The Income Gap and Your Mutual Fund Investments
The recent low interest rate environment has resulted in lower income from short-term fixed income investments. Relying on yields alone may not generate the cash flow needed to meet your income requirements in retirement. If you are looking to generate more income, consider adding dividend-paying stocks to your retirement portfolio.
Dividend stocks may provide income through dividend payments as well as the potential to benefit from stock price appreciation. Further, these dividend payments may soften losses during turbulent markets, particularly when investors incur negative returns. This means that when dividends are paid out, they act as a cushion and are positive whether stock returns are positive or negative.
The image compares the annual income return for the S&P 500, Dividend Composite and Dividend Leaders index over the past 10 years. As seen in the image, dividend-paying stocks produced higher income returns relative to the S&P 500 over this time period. The 10-year average income return for the S&P 500 was 1.9%, compared with the Dividend Composite and Dividend Leaders indexes, which returned 3.1% and 4.5%, respectively.
Stocks that pay dividends may serve as an income source while also providing investors with exposure to the growth potential of the stock market. Consult your financial advisor to learn more about adding dividend-paying investments to your portfolio.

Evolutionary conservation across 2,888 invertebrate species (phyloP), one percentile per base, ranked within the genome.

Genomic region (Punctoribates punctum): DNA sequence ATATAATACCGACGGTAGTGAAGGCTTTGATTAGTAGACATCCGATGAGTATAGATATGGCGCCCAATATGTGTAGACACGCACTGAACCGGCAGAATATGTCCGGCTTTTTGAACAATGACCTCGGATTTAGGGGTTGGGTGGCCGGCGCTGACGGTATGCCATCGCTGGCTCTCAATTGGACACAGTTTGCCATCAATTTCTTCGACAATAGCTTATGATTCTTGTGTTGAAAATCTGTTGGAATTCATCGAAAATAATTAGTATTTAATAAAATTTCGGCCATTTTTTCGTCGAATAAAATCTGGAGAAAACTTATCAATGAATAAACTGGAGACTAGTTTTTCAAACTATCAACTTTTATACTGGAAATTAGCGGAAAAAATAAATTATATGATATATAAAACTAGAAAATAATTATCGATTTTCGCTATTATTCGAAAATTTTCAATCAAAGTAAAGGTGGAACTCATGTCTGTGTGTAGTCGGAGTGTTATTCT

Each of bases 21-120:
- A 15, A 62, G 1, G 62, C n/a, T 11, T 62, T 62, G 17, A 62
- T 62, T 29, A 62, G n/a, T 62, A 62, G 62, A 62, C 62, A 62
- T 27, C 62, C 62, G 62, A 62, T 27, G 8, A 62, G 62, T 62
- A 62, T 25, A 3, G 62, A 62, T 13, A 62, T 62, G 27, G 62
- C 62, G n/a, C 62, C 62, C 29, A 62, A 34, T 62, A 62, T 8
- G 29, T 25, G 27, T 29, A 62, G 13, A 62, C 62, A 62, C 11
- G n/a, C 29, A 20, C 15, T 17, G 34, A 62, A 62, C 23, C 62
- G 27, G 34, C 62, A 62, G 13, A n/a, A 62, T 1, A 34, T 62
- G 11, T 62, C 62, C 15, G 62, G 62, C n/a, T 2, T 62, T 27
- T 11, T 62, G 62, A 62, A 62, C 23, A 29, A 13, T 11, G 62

Past performance is no guarantee of future results. Dividends are not guaranteed. Diversification does not eliminate the risk of experiencing investment losses. This is for illustrative purposes only and not indicative of any investment. An investment cannot be made directly in an index. Government bonds are guaranteed by the full faith and credit of the United States government as to the timely payment of principal and interest, while stocks are not guaranteed and have been more volatile than the other asset classes. Income return and total return are represented by the compound annual return over the time period analyzed.
The Morningstar Dividend Composite Index captures the performance of all stocks in the U.S. Market Index that have a consistent record of dividend payment and have the ability to sustain their dividend payment. Stocks in the index are weighted in proportion to the total pool of dividends available to investors. The Morningstar Dividend Leaders Index captures the performance of the 100 highest yielding stocks that have a consistent record of dividend payment and have the ability to sustain their dividend payments. Stocks in the index are weighted in proportion to the total pool of dividends available to investors.